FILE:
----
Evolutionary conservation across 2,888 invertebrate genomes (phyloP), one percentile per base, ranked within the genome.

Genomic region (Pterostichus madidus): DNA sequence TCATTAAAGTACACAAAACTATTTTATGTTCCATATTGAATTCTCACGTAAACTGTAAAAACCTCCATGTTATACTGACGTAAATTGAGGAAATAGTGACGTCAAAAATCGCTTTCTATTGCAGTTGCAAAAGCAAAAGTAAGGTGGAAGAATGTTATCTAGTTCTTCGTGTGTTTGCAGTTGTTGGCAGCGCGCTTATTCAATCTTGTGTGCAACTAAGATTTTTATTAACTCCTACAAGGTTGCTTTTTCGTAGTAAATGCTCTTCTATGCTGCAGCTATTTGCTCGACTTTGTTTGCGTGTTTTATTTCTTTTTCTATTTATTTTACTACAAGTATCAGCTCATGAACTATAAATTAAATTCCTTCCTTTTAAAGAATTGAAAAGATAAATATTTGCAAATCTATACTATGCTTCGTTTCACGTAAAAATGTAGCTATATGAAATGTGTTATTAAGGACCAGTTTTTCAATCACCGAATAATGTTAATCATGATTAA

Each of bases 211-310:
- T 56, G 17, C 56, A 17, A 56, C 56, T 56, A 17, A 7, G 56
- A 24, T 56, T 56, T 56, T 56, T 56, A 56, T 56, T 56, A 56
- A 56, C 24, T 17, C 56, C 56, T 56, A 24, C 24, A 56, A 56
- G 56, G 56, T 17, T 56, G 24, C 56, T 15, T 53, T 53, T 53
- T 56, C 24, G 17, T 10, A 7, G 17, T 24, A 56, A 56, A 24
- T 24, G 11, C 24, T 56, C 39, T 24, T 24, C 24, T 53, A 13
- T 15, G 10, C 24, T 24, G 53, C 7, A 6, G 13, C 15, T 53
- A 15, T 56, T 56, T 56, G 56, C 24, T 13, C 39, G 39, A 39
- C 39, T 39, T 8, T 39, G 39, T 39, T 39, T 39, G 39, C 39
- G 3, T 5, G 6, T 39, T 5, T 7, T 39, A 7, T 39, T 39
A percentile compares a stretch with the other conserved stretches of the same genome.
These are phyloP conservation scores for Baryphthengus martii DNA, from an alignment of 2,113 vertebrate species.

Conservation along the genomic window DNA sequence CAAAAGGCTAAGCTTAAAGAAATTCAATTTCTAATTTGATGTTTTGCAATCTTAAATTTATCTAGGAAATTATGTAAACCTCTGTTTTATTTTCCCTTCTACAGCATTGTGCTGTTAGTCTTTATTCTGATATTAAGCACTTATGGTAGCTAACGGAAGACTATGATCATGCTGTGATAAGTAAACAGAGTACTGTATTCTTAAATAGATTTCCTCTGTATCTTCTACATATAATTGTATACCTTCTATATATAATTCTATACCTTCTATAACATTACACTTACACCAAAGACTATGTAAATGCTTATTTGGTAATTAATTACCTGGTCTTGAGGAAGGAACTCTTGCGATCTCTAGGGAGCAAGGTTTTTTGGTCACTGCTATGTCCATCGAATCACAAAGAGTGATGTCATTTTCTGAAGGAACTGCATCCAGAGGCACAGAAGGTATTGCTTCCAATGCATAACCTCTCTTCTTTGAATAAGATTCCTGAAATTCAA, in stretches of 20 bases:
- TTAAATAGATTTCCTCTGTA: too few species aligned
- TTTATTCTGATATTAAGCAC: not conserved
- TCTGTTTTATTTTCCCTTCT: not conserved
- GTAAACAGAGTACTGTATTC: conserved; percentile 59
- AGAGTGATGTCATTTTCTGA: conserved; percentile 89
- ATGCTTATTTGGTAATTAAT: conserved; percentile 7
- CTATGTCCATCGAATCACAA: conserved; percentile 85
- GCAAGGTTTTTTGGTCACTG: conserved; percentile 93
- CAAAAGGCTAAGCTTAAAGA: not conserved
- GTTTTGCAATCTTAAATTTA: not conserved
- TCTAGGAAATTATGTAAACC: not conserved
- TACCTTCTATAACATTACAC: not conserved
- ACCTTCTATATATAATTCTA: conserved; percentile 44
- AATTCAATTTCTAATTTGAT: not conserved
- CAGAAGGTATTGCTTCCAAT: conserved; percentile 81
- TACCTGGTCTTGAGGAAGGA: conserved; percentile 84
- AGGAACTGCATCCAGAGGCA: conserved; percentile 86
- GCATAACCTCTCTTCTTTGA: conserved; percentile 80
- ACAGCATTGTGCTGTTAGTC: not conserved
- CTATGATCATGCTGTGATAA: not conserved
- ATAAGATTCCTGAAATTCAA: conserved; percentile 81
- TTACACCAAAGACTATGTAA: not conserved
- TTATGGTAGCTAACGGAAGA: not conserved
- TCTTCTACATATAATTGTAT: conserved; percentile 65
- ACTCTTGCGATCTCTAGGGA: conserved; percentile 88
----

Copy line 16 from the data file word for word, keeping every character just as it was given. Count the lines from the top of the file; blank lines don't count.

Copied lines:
Conservation along the genomic window DNA sequence CAAAAGGCTAAGCTTAAAGAAATTCAATTTCTAATTTGATGTTTTGCAATCTTAAATTTATCTAGGAAATTATGTAAACCTCTGTTTTATTTTCCCTTCTACAGCATTGTGCTGTTAGTCTTTATTCTGATATTAAGCACTTATGGTAGCTAACGGAAGACTATGATCATGCTGTGATAAGTAAACAGAGTACTGTATTCTTAAATAGATTTCCTCTGTATCTTCTACATATAATTGTATACCTTCTATATATAATTCTATACCTTCTATAACATTACACTTACACCAAAGACTATGTAAATGCTTATTTGGTAATTAATTACCTGGTCTTGAGGAAGGAACTCTTGCGATCTCTAGGGAGCAAGGTTTTTTGGTCACTGCTATGTCCATCGAATCACAAAGAGTGATGTCATTTTCTGAAGGAACTGCATCCAGAGGCACAGAAGGTATTGCTTCCAATGCATAACCTCTCTTCTTTGAATAAGATTCCTGAAATTCAA, in stretches of 20 bases: